Kindles for Christmas?

November 16, 2010

Kindle giftwrapped as a Christmas gift
Is the Kindle about to explode in popularity? Yesterday the New York Times reported “great holiday expections” for e-readers. (This year Kindles are available at lower prices than they were last year — and with more places to buy them!) Last month the Kindle began appearing at Staples, and in June they’d already started turning up at Target (where a senior VP said the response was “overwhelmingly positive.”) Plus, now they’re also available at Best Buy, where the senior VP says “there’s no question that e-readers have found their rightful place in today’s digital lifestyle.”

One researcher told the Times that currently one out of every five Kindles were purchased as a gift, and because prices have come down, the Kindle should be even more popular this shopping season. (A new study by Consumer Reports finds that this year, 10% of adults plan to give a digital reader as a gift.) In fact, the Times cites a prediction that over the next six and a half weeks, the number of people who own a Kindle or other digital reading device will increase by 14%! Only nine million people have a digital reader now, according to Forrester Research statistics, but by the end of the year it’s expected to jump to 10.3 million…

Is this the moment when digital readers finally start to achieve “critical mass”? A British web site called PC Advisor has discovered that 32.8% of their audience already own a digital reader — while another 26.5% of them were interested in owning one. With 300,804 registered users, they represent one of Europe’s largest online communities, according to Wikipedia. Yet in February of 2009 (the last time they’d conducted a similar poll) just 5.2% of their audience had said they owned a digital reader, while only 11.6 percent more even said that they’d wanted one. “The combined group of interested voters, then, has rocketed from 16.8 to 59.3 percent…”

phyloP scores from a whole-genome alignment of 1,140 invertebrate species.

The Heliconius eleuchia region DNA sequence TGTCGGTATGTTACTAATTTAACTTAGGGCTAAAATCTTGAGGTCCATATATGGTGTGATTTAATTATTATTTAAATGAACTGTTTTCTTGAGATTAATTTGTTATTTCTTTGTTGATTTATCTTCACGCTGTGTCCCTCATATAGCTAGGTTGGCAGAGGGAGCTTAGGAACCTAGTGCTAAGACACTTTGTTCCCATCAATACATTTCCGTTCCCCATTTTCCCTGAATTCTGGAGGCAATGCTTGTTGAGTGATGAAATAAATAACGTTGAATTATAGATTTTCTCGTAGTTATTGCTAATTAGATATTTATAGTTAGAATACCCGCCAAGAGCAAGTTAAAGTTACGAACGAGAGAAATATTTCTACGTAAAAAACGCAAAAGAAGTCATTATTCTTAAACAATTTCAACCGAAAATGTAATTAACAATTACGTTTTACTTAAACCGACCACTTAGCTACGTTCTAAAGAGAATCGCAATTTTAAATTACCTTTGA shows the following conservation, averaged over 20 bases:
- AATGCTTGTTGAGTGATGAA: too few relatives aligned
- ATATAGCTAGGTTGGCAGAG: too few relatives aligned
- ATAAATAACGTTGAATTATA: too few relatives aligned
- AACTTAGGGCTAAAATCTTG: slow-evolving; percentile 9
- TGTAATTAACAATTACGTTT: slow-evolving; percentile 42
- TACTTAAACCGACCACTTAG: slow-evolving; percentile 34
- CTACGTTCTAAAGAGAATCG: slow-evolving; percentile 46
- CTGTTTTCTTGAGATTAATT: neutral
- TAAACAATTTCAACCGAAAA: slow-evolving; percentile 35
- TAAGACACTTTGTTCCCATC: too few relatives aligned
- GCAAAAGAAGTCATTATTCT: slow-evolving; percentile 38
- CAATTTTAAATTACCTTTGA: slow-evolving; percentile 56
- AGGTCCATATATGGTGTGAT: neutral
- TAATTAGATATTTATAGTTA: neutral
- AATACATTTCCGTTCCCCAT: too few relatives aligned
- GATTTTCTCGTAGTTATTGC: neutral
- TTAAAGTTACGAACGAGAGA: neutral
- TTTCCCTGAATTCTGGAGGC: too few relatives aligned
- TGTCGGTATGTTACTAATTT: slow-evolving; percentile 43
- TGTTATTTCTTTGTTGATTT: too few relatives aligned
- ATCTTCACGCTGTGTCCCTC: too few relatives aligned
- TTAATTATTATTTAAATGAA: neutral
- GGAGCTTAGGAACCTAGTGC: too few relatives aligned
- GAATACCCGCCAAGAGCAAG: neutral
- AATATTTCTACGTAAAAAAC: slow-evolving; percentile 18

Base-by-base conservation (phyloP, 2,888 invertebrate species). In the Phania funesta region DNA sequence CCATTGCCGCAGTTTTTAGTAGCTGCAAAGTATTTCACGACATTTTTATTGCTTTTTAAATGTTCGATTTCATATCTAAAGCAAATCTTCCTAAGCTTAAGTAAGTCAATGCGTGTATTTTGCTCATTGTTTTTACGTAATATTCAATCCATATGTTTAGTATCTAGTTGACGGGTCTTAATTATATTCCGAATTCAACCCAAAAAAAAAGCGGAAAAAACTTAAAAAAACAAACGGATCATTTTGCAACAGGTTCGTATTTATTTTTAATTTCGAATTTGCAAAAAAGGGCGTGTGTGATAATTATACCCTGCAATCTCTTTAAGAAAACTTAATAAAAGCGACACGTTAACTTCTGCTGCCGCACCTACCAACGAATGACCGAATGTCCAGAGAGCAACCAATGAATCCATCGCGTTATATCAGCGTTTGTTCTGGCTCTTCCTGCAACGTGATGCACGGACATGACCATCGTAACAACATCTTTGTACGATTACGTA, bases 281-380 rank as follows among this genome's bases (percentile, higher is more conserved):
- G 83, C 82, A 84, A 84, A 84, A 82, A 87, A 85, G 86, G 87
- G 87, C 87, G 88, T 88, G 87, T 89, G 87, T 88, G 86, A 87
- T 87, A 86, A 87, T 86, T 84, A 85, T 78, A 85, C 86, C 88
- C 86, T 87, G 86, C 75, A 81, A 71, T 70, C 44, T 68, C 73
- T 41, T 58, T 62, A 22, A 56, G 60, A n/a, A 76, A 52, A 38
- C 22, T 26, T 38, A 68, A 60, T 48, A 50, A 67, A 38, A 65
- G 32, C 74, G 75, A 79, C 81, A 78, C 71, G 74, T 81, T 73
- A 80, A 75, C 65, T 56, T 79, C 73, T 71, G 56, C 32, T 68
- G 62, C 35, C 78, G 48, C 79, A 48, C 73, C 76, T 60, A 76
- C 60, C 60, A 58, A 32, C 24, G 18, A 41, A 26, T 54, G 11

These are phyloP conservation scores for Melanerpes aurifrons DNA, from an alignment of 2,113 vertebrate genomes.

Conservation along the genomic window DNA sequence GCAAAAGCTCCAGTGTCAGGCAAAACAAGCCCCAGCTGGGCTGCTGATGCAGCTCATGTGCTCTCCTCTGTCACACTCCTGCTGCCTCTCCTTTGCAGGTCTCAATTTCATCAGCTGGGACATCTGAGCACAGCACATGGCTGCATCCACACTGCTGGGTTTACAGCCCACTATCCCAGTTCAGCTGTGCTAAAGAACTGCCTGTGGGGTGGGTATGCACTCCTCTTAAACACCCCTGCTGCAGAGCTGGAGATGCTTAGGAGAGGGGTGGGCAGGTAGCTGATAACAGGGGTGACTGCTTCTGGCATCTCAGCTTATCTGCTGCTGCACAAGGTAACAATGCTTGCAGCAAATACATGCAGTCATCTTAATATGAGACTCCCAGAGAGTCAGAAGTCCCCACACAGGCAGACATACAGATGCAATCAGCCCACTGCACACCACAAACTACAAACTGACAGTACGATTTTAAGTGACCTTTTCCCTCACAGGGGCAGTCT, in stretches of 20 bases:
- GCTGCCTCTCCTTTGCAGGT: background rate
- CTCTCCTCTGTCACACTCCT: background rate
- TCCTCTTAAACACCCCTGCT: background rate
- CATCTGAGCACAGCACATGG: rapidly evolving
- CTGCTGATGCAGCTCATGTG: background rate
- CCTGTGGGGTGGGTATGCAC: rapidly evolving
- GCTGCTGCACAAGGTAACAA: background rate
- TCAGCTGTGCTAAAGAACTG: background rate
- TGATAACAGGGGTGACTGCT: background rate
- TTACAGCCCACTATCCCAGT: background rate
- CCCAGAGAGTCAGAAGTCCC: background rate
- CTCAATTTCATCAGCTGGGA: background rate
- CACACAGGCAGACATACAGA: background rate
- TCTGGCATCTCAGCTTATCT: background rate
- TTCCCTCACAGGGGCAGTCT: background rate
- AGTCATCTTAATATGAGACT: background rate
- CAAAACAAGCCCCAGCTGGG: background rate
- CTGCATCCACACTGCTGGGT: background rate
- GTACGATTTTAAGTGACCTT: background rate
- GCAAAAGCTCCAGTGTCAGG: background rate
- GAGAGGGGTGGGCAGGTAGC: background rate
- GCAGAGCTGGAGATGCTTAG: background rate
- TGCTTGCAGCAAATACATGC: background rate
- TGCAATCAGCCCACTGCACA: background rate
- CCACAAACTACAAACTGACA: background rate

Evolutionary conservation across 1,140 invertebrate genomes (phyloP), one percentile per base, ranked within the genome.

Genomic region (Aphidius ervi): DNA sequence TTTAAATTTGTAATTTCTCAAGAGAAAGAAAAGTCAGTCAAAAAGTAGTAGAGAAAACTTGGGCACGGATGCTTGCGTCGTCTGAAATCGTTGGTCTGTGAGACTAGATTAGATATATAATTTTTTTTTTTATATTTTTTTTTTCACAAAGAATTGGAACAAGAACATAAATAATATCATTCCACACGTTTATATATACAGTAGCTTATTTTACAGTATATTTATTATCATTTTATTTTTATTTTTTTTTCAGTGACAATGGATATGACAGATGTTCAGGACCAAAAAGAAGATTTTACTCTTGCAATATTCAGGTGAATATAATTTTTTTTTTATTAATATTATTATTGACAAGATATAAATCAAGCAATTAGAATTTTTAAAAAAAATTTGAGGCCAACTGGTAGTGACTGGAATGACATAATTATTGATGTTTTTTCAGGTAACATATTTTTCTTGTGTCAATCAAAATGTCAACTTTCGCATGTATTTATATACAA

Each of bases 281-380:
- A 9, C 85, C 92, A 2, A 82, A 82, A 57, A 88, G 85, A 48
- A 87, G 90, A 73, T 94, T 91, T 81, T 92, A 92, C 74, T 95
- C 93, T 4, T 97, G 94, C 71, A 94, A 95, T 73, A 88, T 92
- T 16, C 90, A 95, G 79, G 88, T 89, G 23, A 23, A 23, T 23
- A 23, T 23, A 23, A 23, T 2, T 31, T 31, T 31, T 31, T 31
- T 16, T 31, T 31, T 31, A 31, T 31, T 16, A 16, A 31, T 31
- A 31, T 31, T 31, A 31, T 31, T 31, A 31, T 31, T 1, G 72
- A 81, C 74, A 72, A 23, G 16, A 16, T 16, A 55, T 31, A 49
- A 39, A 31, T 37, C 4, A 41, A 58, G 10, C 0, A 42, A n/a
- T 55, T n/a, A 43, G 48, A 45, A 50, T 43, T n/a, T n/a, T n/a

But if the the Kindle ultimately becomes the big winner, there’s also going to be a few losers. The Times cites a book researcher who predicts that we’ve finally reached the tipping-point for ebooks — which is bad news for bookstores. And the U.S. Census Bureau confirms the bad news, reporting that this year bookstores sold 7.7% fewer books in September than they’d sold just 12 months earlier — registering their lowest sales for any month in 2010. For August, sales were also lower, but the difference was just 6.5%, suggesting bookstores are continuing to lose even more customers every month. Yet in the larger economy, retail stores actually reported a 7.6% increase in sales for September — suggesting that it’s specifically just bookstores which are having trouble attracting customers!

I’ve been asking myself if the ebook revolution is real — so I tracked down new statistics from an actual book publisher. Between July and October, “Comparable store sales of new books declined 9.3%,” reports Hastings Entertainment, adding that it’s “certainly the case that electronic book readers are impacting new book sales.” I love books, but I love reading even more, so I’m glad to be here to witness this great transition. This next six weeks may prove to be that once-in-a-century change, when a new technology radically transforms our world.

We may have reached that fork in the road when the majority of book-buyers finally switches over to ebooks…

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